Foodless in Gaza? // Two recent studies explode a myth

The photo is excruciating to look at. The head of the child, who is suffering from acute malnutrition, is bony and too large for his frail body, giving the impression of a small old man. His ribs are visible through his fragile skin.

The image is from Kalma camp in Sudan, where hundreds of children have died in recent months due to food shortages and malnutrition during the conflict between Sudanese Arabs and Africans. Some 15,000 civilians have died in the war this year alone.

(Odd. I haven’t seen any angry gatherings on college campuses bewailing that carnage and deprivation and demanding a ceasefire.)

Something I have noticed over the past months—but not wanting to seem callous, I have been hesitant to point out—is the appearance of Gazan children.

When searching for photographs of victims of the malnutrition that countless aid groups and the UN have claimed for months exists in the region, I found only photos of young Gazans (and their elders) who seemed well-fed and healthy. Several photos portraying debilitated children turned out, upon closer reading, to show kids who were suffering serious congenital diseases, not malnutrition.

What emboldens me to now reveal the results of my informal photo research are two new studies.

One, by Columbia University Professors Awi Federgruen and Ran Kivetz, analyzed available data and reported that “the food supply entering Gaza is more than sufficient to feed all of the estimated 2.2 million Gazans according to what is considered a normal diet in North America.”

To be sure, there have been distribution problems regarding aid reaching the strip. Some of it is regularly stolen by Hamas or Gazan gangs, preventing trucks from reaching their destinations. But no one, it seems, is starving.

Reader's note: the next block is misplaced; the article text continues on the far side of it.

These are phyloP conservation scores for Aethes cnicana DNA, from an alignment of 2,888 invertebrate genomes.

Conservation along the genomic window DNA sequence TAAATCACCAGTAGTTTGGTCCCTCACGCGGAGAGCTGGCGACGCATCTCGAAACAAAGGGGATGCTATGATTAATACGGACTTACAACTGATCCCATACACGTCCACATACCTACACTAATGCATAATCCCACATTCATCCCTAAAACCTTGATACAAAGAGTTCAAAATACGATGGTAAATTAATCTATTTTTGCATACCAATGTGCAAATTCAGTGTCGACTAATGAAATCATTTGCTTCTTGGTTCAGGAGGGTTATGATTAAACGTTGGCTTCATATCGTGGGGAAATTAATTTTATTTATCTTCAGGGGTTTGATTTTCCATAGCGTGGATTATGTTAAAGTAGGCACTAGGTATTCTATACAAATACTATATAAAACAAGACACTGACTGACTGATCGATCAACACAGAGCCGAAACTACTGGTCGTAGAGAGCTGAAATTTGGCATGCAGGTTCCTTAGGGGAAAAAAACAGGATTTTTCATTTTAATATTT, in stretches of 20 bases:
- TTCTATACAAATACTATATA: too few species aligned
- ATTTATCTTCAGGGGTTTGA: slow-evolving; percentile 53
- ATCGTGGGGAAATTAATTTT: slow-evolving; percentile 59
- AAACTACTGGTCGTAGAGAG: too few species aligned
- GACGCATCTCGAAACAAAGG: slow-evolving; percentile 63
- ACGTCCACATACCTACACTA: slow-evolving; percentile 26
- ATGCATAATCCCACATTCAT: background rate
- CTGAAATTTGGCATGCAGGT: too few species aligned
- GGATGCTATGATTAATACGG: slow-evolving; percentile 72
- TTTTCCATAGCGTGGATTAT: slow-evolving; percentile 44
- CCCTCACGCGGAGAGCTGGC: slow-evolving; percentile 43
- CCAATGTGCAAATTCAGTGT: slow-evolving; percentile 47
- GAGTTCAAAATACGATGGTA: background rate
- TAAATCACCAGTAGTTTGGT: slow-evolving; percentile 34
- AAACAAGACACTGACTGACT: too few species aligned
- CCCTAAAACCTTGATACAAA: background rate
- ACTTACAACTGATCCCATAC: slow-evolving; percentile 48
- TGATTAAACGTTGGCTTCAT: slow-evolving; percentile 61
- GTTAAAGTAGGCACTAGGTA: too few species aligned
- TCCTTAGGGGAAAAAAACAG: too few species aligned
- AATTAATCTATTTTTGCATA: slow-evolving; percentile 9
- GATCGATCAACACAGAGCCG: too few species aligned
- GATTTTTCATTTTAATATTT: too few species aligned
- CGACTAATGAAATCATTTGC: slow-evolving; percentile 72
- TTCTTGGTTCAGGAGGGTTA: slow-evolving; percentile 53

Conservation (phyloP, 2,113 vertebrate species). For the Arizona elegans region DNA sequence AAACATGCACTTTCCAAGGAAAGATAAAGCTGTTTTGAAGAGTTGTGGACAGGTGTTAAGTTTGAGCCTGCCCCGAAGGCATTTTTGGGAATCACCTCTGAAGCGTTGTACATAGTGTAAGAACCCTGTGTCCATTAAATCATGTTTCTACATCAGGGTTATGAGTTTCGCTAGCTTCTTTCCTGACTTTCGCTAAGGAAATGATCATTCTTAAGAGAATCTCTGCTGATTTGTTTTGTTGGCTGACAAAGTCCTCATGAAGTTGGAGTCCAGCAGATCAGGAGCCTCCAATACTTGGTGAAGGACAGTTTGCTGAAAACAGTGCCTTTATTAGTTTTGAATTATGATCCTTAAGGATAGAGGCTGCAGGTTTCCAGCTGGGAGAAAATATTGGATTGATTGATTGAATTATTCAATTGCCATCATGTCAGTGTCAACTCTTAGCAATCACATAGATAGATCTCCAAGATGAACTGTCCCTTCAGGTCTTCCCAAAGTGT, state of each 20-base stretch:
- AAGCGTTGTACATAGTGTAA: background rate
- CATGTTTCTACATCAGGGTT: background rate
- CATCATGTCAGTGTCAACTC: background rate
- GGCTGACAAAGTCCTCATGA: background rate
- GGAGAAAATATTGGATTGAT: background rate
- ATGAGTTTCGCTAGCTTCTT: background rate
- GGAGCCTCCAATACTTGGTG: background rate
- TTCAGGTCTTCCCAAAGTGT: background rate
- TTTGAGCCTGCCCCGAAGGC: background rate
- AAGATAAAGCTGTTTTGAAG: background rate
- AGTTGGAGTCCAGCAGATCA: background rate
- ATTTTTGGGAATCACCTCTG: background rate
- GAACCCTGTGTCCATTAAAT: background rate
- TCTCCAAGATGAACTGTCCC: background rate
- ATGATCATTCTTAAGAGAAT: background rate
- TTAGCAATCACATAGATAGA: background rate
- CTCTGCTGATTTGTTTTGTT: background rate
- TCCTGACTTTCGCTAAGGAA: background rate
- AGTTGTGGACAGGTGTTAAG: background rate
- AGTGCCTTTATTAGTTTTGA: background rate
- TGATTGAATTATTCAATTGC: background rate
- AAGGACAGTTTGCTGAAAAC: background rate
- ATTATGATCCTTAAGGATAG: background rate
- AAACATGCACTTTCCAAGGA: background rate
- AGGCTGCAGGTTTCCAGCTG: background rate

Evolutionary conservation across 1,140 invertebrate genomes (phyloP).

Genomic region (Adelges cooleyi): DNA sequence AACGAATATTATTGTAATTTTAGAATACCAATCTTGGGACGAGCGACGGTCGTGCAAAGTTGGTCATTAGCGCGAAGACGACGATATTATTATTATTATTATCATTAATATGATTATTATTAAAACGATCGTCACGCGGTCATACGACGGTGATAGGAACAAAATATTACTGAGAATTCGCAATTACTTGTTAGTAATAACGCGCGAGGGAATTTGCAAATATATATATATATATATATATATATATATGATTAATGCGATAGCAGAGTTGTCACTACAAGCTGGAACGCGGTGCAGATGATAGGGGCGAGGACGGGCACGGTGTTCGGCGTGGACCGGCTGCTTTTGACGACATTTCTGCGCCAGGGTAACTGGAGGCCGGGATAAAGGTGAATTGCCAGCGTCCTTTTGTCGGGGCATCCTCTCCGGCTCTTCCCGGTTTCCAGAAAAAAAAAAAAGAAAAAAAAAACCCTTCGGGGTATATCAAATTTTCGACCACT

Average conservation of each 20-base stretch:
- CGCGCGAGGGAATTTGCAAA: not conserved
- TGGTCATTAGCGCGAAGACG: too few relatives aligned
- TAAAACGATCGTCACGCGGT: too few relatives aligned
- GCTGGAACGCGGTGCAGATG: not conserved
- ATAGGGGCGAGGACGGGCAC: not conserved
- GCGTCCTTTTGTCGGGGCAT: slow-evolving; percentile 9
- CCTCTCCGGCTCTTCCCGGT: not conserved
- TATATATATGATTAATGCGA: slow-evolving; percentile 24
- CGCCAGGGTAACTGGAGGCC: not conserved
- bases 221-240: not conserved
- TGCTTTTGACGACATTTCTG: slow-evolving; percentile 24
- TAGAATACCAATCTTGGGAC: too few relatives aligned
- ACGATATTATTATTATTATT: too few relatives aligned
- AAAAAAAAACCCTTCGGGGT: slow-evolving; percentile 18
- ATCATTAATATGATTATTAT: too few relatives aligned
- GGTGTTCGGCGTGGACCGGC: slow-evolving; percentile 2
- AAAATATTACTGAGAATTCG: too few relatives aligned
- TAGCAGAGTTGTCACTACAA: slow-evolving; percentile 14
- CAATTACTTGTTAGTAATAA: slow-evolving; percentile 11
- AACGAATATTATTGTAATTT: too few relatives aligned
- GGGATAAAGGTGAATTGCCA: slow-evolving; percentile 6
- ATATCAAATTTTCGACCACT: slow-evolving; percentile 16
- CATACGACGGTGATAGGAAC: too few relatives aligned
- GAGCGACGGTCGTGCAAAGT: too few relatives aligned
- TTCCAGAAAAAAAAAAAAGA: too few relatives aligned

The second recent study, by Hebrew University professor Aron Troen and colleagues, also found that the aid to Gaza meets international nutritional standards.

The Troen study utilized data from the Coordination of Government Activities in the Territories (COGAT) Israeli Army unit, which is responsible for coordinating civilian matters with the Palestinians. Although aid delivery experienced many transportation and distribution problems during the first weeks of the war, the data shows that the major problems did not persist.

The quantity and nutritional composition of the food that was delivered between January and April this year, the study found, exceeded the internationally recognized Sphere Minimum Standards gauge for food security and nutrition.

The researchers calculated the calories, protein, fat and iron content of shipments to Gaza and divided the total by the estimated population size reported by the Gaza Central Bureau of Statistics. The daily per capita supply was then compared to Sphere standards.

The report concluded that the territory’s entire population, while dealing with shortages of particular products, were experiencing nothing remotely on the order of the near famine that was claimed by some international groups and media.

Jeremy Konyndyk, president of the US-based Refugees International, derided the study’s findings, telling Jewish Insider that assessing aid deliveries based on such measurements was merely “a math exercise” and not really “an indication of the actual household level consumption by people in Gaza.”

But the dearth of photos of emaciated Gazans would seem to confirm the studies’ findings. One wishes that the UN and aid groups so eternally eager to vilify Israel—along with the media so delighted to join the pile-on—might pay some heed.

And lo and behold, the United Nations Famine Review Committee just published a report, in which it said there is not enough reliable information to declare a famine in the northern Gaza Strip.

Gazan civilians have undoubtedly paid a terrible price in blood and stability for Hamas’ cynical use of the population for political gain. And there are shortages of some foodstuffs that were once abundant in Gaza before Hamas decided to bring destruction upon the populace. But no one, it seems, is near starving.

There is, though, a serious lack of one product. The Wall St. Journal recently reported that thousands of aid trucks are holding back from delivering supplies to Gazans for fear of being attacked. Cigarettes, it seems, are being smuggled into the territory in the trucks, which have been targeted both by the Gazan smugglers retrieving their smokes and other criminals trying to beat them to it.

A single cigarette, the paper reports, can sell for as much as $25 in Gaza.

And so, while there seem to be adequate calories and protein in the territory, the same cannot be said about tar and nicotine.

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